Google Reveals That Android Has Been Selling Phones with Pre-Loaded Malware

In a development that is sure to scare off lots of potential users around the world, it came to prominence this week that tens of millions of smartphones with the Android operating system have dangerous malware preloaded. To make matters worse, the source of the news is Google itself, Android’s parent company.

Google’s security research staff alerted
the community that numerous new Android devices are being offered in the market
despite coming pre-loaded with malware installed at the factory level. Android is
known as one of the biggest and most prominent operating systems, but also as
one of the most dangerous and unreliable: allegations of dangerous apps in the
Play Store are a common occurrence.

A report from Forbes details how a new
user that takes the phone off its box and starts configuring it may be in
contact with malware because it is pre-installed, and it can download other
kinds of malware in the background, incur in ad-related fraud, or kidnap its
host device, among other things.

The fact that Android is such a
successful open source community is very positive because it stimulates
innovation. However, members of the community can discreetly inject malware in
software loads coming on boxed smartphones and devices.

In fact, consider that new phones can
have nearly 400 preinstalled applications, and that is even before the user
takes it out of its box. Many people ignore that fact and carelessly use the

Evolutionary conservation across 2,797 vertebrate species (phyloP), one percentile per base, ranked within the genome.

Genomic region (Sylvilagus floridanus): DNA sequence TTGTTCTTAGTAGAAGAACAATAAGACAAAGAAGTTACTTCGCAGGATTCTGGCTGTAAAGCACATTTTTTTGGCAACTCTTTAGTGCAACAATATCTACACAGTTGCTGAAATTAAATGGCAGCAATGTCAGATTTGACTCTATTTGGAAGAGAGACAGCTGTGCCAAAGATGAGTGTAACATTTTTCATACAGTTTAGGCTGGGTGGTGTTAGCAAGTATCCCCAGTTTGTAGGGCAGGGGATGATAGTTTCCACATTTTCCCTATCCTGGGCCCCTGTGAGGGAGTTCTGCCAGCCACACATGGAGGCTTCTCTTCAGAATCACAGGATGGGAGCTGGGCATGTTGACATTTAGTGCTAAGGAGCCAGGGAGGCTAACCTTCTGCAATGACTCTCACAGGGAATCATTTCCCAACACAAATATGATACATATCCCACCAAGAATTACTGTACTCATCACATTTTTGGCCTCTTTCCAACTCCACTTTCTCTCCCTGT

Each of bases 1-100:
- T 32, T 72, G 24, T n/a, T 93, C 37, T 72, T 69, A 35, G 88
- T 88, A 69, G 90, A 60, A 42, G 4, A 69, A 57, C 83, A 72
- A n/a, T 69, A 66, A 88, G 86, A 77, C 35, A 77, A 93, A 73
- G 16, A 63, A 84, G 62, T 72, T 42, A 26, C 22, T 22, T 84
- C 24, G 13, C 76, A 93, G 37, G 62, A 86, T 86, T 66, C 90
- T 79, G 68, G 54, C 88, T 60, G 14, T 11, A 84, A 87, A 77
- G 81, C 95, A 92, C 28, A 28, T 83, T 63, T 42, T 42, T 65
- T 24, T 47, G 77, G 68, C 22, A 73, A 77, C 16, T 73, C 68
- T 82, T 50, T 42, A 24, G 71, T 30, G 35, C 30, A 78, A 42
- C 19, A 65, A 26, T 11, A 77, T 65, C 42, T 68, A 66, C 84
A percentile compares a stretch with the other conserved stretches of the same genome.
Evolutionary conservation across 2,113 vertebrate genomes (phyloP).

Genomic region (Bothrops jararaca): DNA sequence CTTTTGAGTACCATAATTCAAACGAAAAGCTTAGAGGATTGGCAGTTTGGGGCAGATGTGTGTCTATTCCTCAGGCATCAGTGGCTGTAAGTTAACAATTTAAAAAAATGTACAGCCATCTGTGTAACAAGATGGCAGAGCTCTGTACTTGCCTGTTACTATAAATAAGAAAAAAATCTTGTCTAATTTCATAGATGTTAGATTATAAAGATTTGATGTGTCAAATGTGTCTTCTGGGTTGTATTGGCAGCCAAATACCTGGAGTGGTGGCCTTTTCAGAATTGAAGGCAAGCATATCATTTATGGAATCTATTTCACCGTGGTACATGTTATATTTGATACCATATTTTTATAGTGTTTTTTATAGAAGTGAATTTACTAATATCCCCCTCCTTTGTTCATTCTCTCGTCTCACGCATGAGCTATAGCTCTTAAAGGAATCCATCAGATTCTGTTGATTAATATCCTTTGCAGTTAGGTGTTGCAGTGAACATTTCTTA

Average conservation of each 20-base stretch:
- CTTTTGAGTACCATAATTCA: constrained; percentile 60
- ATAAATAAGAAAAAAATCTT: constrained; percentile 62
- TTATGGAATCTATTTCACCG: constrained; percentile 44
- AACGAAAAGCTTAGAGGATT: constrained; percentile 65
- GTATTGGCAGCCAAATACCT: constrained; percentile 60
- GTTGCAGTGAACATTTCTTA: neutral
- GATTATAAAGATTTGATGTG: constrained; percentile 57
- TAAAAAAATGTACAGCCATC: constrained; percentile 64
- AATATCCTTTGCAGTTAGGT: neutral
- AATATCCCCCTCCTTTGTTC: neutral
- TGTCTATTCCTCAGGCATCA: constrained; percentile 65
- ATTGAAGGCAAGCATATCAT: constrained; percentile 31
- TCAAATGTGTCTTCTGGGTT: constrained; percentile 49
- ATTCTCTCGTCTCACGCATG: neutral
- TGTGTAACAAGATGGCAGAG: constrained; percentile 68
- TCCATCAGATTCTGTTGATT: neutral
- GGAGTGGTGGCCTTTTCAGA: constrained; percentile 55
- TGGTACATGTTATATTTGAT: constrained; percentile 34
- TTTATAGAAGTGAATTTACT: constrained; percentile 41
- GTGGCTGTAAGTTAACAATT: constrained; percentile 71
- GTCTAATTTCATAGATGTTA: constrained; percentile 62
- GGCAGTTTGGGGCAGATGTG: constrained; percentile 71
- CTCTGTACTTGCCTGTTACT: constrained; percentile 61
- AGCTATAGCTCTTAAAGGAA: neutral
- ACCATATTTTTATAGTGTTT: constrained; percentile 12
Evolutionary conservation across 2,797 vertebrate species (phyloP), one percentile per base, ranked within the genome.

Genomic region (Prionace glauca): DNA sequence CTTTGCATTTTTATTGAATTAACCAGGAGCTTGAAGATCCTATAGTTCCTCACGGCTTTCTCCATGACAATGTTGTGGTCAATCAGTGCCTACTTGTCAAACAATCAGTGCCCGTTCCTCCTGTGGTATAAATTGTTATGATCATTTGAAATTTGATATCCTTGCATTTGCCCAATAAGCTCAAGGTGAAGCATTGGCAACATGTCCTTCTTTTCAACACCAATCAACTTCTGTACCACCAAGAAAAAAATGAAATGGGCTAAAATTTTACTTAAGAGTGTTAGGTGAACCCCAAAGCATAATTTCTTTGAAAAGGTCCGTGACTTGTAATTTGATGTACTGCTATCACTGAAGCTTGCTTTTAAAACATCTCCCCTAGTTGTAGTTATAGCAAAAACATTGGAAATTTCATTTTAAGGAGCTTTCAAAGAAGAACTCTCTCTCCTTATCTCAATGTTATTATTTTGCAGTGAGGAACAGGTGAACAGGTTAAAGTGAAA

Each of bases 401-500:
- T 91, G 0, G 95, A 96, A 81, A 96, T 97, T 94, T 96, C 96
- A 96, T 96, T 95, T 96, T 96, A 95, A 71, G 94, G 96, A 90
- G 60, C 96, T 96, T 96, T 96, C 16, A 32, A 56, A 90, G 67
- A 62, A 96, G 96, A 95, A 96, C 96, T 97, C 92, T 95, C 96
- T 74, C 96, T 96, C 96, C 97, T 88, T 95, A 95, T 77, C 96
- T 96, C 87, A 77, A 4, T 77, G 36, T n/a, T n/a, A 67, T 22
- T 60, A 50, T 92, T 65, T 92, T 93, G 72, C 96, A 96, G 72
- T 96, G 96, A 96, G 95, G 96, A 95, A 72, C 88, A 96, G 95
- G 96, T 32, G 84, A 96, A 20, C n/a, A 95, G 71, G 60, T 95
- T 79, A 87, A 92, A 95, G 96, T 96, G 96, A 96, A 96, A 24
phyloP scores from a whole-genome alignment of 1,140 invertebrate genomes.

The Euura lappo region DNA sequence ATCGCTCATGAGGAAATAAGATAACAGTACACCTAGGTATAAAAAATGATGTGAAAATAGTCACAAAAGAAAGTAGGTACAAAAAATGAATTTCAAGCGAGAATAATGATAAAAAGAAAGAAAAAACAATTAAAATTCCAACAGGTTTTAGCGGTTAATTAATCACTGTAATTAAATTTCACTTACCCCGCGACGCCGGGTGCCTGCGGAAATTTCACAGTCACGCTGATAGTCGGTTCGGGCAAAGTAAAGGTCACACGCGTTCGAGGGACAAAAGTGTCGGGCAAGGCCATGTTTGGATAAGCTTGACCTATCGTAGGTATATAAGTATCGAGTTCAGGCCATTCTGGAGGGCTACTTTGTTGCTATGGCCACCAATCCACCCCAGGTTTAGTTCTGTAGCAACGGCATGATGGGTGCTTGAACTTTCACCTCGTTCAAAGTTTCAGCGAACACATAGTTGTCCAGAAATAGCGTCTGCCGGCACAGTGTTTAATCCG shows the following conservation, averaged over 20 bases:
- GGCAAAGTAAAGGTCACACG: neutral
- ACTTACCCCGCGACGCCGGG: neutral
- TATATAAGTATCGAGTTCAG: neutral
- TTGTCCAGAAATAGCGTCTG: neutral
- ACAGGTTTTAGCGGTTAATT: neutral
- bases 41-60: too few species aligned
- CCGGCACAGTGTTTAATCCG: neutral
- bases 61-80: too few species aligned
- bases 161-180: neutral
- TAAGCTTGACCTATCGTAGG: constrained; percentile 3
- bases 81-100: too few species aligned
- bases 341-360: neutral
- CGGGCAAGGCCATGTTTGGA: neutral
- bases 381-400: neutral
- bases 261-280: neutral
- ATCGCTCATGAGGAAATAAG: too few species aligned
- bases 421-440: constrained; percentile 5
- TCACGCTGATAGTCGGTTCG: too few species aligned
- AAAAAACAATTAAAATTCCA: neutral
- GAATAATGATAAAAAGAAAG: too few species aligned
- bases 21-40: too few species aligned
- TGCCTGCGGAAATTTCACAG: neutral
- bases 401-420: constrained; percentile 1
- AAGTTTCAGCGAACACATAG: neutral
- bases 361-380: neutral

device without knowing about any threats or risks.

However, most of those apps haven’t been
vetted and, judging by the way they function; the user won’t notice anything
wrong because they seem to work properly and offer the service they are
supposed to.

The Black Hat cybersecurity conference
served as the scenario for Project Zero’s and Google’s researcher Maddie Stone
to present her team’s findings. She explained that the fact that the malware
comes pre-installed makes the situation significantly more dangerous and more
difficult to manage. According to her, Android and Google need more reviewing,
auditing and analysis.

Other entities are impacted by the risk, including the smaller Android’s Open-Source Project (AOSP). It is installed on cheaper smartphones in order to maintain the price structure.

Stone also stated that because of the way
the supply chain works, the attacker has to convince only one firm to include
their app, rather than hundreds or even thousands of potential users.

Although Google did not reveal which brands had the pre-installed malware, over 200 smartphone manufacturers got into trouble for failing the proper tests: their devices could be attacked from remote locations because of the malware.

The Chamois and Triada malware campaigns
were especially virulent. The former because of the ad frauds, secretly
installing apps in the background, and downloading plugins. It comes installed
in a whopping 7.4 million smartphones. Meanwhile, Triada is older but displays
ads and installed applications, as well.

According to reports, Google is not only aware of the issue but is also trying to find a solution by working alongside device manufacturers to detect the vulnerabilities in the supply chain. Because of that, Stone said that the devices infected with Chamois were reduced from 7.4 million to 700,000.

Google and Android have a particularly
problematic issue while dealing with this situation: the ecosystem, per Stone,
is very broad, and that makes it hard to screen in a highly efficient manner.

She explains that the Android ecosystem
has lots of OEMs and customizations and that if a criminal can infiltrate the
supply chain, it has won half of the battle because it will have managed to infect
millions of devices.

For now, users can be more careful with the apps they download from the Google Play Store, avoiding any unknown sources. However, to this date, there is not much they can do about malware pre-installed apps .